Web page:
Saturday, February 03, 2018

The February Garden

Now that the days are a little longer - not warmer - but definitely longer, I find myself wanting to spend more time in the garden. 

Taking a walk around the garden to spot the changes and new arrivals is something I do all year round. November through to January are usually the quietest times. Everything has been put to bed and not much is stirring. However, in January the snowdrops herald the start of things to come. 

As the weeks have passed and we have slipped into February, I am noticing green shoots, spring bulbs perhaps, pushing through all over the garden. 

Beneath the apple tree, a carpet of Hellebore's has started to flower. They are exquisite! I had quite a few hellebore's in my last garden and was sad to leave them behind. I am thrilled to have them in our new garden as I associate them strongly with Lent. They are known as the 'Lenten Rose' because they look similar to some roses and of course they flower through Lent. I plan to transplant any self-seeded hellebore's all over the garden around March/April so that I can see them from every window next year.

Witch Hazel
At the bottom of the garden, and I wish it wasn't so far away, is the most beautiful Witch Hazel. I love the delicate blooms set on the bare twisting branches. What a joy to see on these cold winter days.

Garden tasks at this time of the year are mostly cutting back spent perennials and generally tidying up. It is tempting to catch a bad case of spring fever around February and begin planting the years vegetable seeds or plant up some spring pots. However, the reality is that we are only halfway through winter, still a little while to go yet before we can truly herald the arrival of Spring. 

There are few tasks that you can busy yourself with though, chitting early potatoes for one, which I have yet to do and sowing a few early seeds as long as you start them off indoors.

Today I sowed some 'Sweetness' Cherry Tomato seeds and this year's sweet pea seeds. The tomatoes will stay in the Orangery over the summer, hopefully, the fruit will actually ripen. I'm afraid I have not had much success with tomatoes in this country. In a few months, the sweet peas will be potted in a lovely big pot and trained over the pergola in our driveways centre island. I think it will look very pretty in the summer

I have also potted up a very pretty Peony (Sarah Bernhardt) which will sit just behind our fish pond under the pergola again. I love peonies and now is the time to plant them. I've tried from seed before with little success so this time around I picked up a bare root to plant so we shall see what happens. I chose to plant it in a large pot so that it can come with us should we move. They really should not be moved from their place of planting for the first four years so a lovely big pot is a good place for your peony to start it's life if you are planning on relocating during that time.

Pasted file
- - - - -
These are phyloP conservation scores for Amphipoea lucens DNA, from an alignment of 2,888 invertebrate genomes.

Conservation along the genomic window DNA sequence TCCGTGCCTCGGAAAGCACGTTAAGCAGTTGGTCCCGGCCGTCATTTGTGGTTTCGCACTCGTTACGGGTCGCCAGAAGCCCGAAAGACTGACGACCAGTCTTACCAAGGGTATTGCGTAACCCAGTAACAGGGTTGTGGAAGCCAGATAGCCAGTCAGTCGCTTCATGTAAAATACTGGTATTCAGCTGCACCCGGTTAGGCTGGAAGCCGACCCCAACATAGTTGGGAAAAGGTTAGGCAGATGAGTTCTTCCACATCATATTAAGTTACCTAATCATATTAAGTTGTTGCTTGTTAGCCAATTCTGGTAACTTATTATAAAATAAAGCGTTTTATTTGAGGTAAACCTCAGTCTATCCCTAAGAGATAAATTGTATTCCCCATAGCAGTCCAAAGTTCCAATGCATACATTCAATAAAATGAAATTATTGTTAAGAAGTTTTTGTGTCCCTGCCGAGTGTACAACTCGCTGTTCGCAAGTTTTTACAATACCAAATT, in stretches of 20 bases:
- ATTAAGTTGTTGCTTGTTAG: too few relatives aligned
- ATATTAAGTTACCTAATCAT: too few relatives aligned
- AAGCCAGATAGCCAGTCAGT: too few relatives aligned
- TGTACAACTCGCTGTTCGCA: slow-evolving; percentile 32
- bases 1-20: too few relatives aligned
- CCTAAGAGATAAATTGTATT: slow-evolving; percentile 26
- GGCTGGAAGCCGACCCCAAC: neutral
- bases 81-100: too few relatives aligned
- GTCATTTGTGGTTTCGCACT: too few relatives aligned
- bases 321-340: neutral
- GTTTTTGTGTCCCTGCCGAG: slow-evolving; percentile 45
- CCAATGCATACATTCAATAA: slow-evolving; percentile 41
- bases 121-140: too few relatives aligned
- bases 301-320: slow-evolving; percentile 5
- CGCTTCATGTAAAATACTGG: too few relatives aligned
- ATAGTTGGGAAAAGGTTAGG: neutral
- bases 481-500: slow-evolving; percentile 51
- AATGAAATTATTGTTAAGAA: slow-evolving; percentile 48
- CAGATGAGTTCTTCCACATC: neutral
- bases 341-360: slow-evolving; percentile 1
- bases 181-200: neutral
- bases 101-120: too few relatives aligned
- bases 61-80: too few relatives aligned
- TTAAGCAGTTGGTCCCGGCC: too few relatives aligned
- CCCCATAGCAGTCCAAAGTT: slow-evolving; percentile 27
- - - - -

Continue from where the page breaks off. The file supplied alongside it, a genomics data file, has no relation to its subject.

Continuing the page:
My final garden task for today was re-potting two hydrangeas that I bought last summer and I am glad I did! I filled two large pots with potting soil and lifted out the first plant from its original pot. It was riddled with Vine Weevil Larvae - ewwww! They are disgusting! These garden pests eat away at the roots eventually killing the plant. However, the plant shows no sign of ill effect until it is too late so I am glad that I re-potted them today. I hope they survive the shock because I shook off every last bit of soil that they were in and ran the roots under water to make sure the larvae were dispatched with. Time will tell.

That's it from my garden today, is anyone else itching to get gardening?


  1. Oh yes, but it is minus 15 ‘C and headed downwards, with nearly a meter of snow on the lawn. I have some shop bought primula in a pot on the coffee table though, and paper white narcissus in the kitchen 😊.

  2. We have big plans for the long term but in the short term until the outbuildings are finished not a lot will be done. I am longing to get a garden of some sort established.

  3. I really am itching to start gardening! We live in the North of England so I have to wait until April before I can really get going. I might do some pruning today :)

  4. Very nice! I too have had the garden fever this week, but no time to act on it unfortunately. Very spring-like days, and the green of the daffodils is beginning to peek from the soil. I saw a row of Forsythia's in bloom two days ago, and that is a sure sign of spring. Flocks of 10 or 20 Goldfinches is another sign. Tomatoes being a warm weather plant one would think that I could do well with them, but it is a struggle. We are between mountains which cut the sun by at least two hours a day in summer. Aero Grow, if you have those over there, is an intriguing idea which I have tried to some small success. Very small because the yield is small for the effort. But it is a good idea if one can figure how to do it in a staggered way with a larger crop.
    Happy Near Spring!


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